Surveyors measure the snow during the snowpack season. Courtesy of the Natural Resources Conservation Service.
A groundbreaking study reveals that pollution from automobiles and coal-fired power plants is contributing to the melting of mountain snowpacks as much as a month early, thereby exacerbating water shortages and other problems across the parched western United States.
The study, conducted by researchers at the Department of Energy's Pacific Northwest National Laboratory, is the first to explore changes to snowmelt caused by soot pollution at a regional level. The study found that soot -- tiny particles emitted from automobile tailpipes and industry smokestacks -- eventually settles on the snow-topped mountains, powdering them with a dark layer that absorbs more sunlight and melts the snow weeks earlier.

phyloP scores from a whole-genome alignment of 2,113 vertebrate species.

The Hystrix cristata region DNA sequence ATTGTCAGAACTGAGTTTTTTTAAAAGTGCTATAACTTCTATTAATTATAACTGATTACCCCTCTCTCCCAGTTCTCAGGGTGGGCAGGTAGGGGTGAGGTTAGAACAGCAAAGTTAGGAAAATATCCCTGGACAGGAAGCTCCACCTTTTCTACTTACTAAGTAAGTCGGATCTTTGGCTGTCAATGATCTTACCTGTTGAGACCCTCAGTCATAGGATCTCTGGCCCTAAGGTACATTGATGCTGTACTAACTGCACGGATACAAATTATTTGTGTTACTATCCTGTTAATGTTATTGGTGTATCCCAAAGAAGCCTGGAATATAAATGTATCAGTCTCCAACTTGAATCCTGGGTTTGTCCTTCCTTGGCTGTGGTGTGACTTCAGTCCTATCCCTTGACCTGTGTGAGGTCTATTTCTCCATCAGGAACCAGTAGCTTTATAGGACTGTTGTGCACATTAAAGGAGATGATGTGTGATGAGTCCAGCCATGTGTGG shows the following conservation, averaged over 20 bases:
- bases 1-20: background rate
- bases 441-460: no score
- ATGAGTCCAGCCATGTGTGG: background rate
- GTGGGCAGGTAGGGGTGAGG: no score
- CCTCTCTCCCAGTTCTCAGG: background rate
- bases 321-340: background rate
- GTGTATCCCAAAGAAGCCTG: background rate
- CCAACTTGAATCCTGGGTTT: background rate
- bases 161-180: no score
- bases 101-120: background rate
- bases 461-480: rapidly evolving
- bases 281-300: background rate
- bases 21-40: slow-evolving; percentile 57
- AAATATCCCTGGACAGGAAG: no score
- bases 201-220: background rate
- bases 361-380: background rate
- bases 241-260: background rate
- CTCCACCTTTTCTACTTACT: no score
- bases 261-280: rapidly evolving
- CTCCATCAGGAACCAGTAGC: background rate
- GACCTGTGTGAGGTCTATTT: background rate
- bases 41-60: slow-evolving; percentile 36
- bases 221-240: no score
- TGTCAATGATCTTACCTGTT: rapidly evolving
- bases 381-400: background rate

More alarming than early melting, however, are the effects to water supply, particularly in the summer months, when it is needed most.
The consequences are enormous, researchers say, and affect everything from agricultural irrigation to recreational activities to the generation of hydroelectric power. Already, local governments and large power companies are spending tens of millions of dollars a year on artificial cloud-seeding projects designed to increase snowpack. And a number of Western states are involved in costly legal battles over access to water supplies that are dwindling, in part, due to the early snowmelt.